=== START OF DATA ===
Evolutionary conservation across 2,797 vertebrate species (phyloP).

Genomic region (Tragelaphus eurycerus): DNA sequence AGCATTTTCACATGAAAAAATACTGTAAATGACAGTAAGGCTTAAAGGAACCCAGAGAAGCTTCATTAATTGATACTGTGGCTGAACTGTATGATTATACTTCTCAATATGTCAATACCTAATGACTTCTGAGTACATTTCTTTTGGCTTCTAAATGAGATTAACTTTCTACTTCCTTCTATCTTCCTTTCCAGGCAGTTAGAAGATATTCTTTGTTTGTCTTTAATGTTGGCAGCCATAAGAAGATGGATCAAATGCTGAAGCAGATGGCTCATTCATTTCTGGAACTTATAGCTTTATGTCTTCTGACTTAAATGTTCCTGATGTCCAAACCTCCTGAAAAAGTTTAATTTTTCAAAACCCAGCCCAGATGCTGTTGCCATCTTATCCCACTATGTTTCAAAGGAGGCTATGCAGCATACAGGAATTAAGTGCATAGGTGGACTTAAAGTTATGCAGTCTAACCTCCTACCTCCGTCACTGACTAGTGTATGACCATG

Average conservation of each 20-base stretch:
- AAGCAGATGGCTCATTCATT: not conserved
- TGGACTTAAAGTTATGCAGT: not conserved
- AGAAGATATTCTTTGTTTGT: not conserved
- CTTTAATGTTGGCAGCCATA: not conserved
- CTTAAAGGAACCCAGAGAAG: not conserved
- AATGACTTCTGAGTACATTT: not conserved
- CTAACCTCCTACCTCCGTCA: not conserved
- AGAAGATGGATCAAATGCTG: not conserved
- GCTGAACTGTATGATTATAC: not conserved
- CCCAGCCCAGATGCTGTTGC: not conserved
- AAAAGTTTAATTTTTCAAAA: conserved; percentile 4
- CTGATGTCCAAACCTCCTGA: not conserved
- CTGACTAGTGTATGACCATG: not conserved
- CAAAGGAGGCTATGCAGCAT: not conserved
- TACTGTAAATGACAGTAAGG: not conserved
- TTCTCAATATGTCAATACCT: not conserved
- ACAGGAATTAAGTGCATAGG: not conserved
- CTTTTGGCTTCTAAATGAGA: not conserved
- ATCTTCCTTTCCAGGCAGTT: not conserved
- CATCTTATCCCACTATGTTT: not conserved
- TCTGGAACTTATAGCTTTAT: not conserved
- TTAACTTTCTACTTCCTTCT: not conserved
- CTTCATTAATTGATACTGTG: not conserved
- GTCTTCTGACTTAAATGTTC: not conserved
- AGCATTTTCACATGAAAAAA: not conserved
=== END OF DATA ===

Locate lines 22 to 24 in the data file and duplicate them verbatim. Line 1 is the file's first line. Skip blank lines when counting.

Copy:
- ATCTTCCTTTCCAGGCAGTT: not conserved
- CATCTTATCCCACTATGTTT: not conserved
- TCTGGAACTTATAGCTTTAT: not conserved